In 1957 the Aborigines Advancement League (AAL) was established by Sir Pastor Doug Nicholls, Doris Blackburn, Stan Davey and Gordon Bryant in response to the plight of the Aboriginal people in the Warburton Ranges. When Sir Pastor Doug Nicholls travelled to Western Australia with a Victorian representative side of Australian Rules footballers in 1935 he was shocked at the poverty, malnutrition and disease he saw among the Aboriginal people there. The Australian government in 1946 announced plans to establish a rocket range in Central Australia that would fire its missiles across the Great Central Reserve and the Warburton Ranges Mission, so when Sir Pastor Doug Nicholls reactivated his protests about the plight of the WA Aboriginal people and lobbied against it.
The AAL’s initial objectives were to achieve citizenship rights for Aborigines throughout the Commonwealth, to work towards the integration of Aboriginal people with the rest of the community while fully recognising the unique contribution the AAL was able to make, to attempt to co-ordinate the different Aboriginal welfare organisations operating in Victoria, and to establish a general policy of advancement for Aboriginal people.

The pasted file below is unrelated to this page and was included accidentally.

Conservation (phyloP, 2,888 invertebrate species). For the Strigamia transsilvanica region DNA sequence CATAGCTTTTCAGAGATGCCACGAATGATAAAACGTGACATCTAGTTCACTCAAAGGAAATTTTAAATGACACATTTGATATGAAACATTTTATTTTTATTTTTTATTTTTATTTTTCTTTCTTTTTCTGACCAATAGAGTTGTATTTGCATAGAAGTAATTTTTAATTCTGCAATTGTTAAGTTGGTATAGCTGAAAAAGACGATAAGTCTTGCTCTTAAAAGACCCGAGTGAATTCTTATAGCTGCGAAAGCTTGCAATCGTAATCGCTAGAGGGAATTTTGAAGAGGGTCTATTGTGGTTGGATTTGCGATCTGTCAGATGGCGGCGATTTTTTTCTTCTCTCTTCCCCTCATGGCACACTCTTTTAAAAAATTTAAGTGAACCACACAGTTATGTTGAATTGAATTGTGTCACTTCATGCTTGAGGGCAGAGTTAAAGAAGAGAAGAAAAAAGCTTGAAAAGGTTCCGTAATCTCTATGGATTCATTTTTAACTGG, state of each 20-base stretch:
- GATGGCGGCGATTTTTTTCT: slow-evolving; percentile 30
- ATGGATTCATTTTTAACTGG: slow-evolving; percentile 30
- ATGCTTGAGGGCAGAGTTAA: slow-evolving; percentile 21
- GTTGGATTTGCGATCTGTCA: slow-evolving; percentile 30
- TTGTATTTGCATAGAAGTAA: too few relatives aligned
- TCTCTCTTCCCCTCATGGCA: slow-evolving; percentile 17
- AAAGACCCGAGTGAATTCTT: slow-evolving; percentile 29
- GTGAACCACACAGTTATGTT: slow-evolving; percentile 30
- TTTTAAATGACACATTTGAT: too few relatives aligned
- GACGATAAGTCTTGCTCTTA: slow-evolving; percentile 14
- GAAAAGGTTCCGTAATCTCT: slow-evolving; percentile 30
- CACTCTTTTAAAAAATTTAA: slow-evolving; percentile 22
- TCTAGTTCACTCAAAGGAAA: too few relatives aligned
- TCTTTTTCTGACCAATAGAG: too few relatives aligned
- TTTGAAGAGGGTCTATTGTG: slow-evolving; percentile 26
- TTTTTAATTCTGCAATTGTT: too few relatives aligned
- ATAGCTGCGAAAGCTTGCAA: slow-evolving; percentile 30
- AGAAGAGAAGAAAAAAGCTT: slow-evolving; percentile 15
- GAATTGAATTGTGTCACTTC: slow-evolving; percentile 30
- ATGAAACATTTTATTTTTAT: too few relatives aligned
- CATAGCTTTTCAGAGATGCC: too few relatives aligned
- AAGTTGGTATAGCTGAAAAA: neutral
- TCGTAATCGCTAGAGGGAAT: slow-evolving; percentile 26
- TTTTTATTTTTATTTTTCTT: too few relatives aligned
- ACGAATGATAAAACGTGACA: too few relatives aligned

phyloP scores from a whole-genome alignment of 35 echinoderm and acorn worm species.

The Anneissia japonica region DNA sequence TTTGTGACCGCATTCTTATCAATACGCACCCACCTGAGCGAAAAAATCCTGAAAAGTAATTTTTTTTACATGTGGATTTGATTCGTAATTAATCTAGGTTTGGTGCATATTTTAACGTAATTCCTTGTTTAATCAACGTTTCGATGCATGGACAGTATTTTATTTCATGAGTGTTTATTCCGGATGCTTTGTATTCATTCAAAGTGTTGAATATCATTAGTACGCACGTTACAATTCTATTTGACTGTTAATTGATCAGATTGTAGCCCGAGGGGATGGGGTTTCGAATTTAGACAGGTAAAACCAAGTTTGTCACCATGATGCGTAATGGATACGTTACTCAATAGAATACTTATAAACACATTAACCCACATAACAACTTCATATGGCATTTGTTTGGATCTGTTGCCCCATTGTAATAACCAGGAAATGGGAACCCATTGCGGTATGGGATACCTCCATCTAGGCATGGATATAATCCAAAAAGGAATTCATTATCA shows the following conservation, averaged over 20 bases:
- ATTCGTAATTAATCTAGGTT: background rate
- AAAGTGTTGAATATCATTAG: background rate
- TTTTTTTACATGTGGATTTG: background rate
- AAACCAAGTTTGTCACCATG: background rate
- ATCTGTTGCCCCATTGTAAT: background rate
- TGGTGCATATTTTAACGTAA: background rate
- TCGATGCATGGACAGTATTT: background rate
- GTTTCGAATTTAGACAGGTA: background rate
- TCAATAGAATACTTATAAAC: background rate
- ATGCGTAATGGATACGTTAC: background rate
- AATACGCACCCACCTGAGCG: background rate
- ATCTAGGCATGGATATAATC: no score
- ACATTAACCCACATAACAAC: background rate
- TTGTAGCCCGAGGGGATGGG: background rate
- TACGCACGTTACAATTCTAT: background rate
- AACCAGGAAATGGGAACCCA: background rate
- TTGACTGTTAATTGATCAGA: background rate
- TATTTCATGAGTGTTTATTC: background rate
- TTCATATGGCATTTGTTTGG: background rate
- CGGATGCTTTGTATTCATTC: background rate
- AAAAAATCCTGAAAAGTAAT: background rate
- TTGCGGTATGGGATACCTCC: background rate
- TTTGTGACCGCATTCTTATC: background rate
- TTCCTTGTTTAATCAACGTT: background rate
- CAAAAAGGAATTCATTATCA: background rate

There were fifty branches of the AAL established, including:
(Neerim, Murtoa, Geelong, Brunswick-Coburg, Noble Park, Greensborough, Brighton, Carlton, Boronia High School, Beaufort High School, Castlemaine High School, Shepparton/Goulburn Valley, Blackburn, Kew, Diamond Valley-Research, Knoxfield, Nunawading, Beaumaris, Chelsea, Frankston, Glen Iris, Glen Waverley, Kilsyth, Alice Springs, Toorak Teachers College, Mordialloc, Mornington, Parkdale, Northcote, Footscray, Laverton, St Albans, Sunshine, Alexandra, Ballarat, Benalla, Charlton, Echuca, Horsham, Kaniva, Minyip, Ocean Grove, Rupanyup, Moe, Morwell, Sale, Devonport, Launceston, Sheffield, Eltham)
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- TO ADMINISTRATE AND INITIATE programs which aim to improve the social, economic and cultural advancement of the Aboriginal and Torres Strait Islander people of Victoria.
- TO PROMOTE self determination, self-sufficiency and self- management throughout the Aboriginal community of Victoria.
- TO DETERMINE AND COMMENT upon State and Federal Governments policy in Aboriginal Affairs.
- TO OWN, OPERATE and MAINTAIN premises at Watt Street, Thornbury and other locations for the purposes of furthering the AAL premises.
– Aboriginal culture and identity.
– Enterprise and enable the AAL to generate income.
– A sense of Aboriginal urban identity for the Aboriginal community.
– Employment opportunities for the Aboriginal community.
– A centre for family growth and development.
– An advocacy/referral service to the Aboriginal community.
2 Watt Street Thornbury
Phone: 03 9480 7777
Fax: 03 9416 9092